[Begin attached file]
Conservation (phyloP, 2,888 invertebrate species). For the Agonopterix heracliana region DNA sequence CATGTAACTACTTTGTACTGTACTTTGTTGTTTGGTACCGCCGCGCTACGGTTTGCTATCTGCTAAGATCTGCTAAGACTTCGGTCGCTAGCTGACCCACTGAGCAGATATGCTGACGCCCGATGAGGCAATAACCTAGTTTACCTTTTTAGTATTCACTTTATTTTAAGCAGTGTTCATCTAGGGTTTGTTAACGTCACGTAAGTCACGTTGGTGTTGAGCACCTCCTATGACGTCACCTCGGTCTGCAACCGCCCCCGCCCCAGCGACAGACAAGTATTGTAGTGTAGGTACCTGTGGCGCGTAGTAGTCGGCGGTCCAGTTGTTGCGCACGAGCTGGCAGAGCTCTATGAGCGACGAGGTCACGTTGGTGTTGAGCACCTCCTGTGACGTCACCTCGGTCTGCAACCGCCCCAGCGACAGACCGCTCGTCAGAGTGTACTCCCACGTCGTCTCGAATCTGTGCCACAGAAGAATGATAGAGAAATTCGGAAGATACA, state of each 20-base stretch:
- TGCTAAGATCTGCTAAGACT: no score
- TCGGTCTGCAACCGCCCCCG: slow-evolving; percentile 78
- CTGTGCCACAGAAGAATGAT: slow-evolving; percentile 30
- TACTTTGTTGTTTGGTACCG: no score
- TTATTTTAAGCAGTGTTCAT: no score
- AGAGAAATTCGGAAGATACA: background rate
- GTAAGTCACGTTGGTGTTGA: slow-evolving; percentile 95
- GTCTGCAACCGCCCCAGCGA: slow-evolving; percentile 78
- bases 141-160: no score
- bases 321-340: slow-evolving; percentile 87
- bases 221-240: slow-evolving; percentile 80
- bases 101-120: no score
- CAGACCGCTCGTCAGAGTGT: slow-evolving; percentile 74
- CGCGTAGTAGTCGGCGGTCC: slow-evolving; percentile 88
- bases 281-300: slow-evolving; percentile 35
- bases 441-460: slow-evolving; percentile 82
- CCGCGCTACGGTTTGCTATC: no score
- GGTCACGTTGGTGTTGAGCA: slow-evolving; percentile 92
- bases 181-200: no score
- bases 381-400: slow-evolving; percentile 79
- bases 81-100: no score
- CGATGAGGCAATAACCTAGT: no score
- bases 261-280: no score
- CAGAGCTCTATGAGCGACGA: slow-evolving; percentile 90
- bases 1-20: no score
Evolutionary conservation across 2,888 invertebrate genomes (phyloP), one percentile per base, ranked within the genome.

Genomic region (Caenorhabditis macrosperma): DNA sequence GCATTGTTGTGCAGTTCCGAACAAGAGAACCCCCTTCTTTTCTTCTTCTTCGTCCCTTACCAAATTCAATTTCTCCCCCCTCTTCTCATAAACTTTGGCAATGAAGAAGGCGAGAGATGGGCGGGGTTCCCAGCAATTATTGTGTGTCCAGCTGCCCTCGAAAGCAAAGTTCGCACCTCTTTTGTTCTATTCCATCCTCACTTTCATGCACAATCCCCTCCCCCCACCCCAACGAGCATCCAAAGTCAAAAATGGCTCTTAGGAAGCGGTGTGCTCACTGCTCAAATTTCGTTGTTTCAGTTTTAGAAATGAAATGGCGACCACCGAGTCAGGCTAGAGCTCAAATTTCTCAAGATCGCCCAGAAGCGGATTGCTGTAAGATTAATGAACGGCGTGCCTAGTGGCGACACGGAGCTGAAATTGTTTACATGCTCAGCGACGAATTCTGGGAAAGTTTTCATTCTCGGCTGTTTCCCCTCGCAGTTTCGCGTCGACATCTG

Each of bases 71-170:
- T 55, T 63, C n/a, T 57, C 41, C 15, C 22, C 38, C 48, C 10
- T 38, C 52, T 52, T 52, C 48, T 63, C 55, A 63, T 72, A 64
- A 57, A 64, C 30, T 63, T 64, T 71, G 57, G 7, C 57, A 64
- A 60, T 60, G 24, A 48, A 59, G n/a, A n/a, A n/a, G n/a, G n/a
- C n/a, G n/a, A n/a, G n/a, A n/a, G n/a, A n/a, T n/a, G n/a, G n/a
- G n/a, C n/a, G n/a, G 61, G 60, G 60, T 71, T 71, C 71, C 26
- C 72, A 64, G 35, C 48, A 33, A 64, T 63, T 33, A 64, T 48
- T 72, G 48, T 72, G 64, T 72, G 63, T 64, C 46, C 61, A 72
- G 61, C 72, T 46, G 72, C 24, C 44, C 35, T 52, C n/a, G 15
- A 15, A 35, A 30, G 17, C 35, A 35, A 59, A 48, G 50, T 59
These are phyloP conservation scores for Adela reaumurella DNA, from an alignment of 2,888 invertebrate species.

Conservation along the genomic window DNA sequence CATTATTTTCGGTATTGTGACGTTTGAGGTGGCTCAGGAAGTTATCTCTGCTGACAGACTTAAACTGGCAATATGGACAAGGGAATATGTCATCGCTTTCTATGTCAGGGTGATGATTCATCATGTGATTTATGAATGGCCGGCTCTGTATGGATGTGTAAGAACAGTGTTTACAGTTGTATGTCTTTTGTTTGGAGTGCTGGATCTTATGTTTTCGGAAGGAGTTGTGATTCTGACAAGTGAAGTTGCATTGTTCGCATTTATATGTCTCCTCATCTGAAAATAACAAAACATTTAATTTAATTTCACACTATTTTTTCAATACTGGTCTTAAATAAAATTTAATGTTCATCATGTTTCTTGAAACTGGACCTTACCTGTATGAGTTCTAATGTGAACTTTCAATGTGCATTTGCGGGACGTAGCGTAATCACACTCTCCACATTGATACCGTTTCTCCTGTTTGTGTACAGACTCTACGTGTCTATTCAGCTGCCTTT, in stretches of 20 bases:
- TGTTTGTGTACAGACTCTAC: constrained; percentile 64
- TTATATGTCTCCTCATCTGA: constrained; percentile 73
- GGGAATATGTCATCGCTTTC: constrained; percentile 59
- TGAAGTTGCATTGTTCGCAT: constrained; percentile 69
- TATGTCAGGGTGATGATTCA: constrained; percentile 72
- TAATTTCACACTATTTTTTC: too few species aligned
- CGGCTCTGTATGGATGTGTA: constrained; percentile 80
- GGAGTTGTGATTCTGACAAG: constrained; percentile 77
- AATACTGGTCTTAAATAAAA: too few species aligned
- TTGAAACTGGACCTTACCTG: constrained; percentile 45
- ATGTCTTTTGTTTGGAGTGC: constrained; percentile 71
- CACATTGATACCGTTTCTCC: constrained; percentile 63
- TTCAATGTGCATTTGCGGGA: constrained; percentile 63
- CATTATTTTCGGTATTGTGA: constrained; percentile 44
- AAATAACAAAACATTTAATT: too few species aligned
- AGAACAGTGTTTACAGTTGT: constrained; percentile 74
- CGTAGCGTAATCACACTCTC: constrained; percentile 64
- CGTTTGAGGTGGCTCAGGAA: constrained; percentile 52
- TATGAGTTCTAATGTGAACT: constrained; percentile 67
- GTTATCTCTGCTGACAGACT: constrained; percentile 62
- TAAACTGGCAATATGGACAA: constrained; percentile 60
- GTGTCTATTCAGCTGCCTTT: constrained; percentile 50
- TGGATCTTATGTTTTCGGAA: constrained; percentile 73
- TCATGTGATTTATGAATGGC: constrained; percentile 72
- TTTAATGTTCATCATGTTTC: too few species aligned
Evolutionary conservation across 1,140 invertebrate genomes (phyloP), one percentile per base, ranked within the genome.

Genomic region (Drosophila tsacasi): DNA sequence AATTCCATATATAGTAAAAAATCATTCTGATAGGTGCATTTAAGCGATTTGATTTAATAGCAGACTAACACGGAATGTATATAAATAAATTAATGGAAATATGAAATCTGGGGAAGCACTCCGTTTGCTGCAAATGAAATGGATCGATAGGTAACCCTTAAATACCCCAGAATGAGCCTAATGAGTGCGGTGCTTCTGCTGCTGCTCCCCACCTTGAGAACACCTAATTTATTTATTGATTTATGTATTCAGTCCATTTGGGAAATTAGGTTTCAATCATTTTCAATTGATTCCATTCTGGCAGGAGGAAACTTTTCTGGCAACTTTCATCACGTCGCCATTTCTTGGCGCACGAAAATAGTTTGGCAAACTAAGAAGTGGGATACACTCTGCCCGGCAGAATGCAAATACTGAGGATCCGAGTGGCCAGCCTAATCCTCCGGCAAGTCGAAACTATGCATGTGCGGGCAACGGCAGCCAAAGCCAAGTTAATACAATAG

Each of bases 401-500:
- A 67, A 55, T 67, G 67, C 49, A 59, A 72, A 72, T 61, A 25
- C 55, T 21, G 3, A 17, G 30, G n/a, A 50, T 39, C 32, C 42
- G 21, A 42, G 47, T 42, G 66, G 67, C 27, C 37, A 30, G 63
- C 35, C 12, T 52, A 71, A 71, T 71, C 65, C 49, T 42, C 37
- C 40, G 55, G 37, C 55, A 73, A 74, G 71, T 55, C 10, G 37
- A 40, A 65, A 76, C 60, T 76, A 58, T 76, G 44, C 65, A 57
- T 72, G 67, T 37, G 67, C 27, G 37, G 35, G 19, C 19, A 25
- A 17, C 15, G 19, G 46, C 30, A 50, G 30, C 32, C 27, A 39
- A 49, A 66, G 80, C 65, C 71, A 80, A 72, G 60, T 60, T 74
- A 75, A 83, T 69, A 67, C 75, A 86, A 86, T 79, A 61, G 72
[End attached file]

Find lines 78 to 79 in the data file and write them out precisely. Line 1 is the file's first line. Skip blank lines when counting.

- A 49, A 66, G 80, C 65, C 71, A 80, A 72, G 60, T 60, T 74
- A 75, A 83, T 69, A 67, C 75, A 86, A 86, T 79, A 61, G 72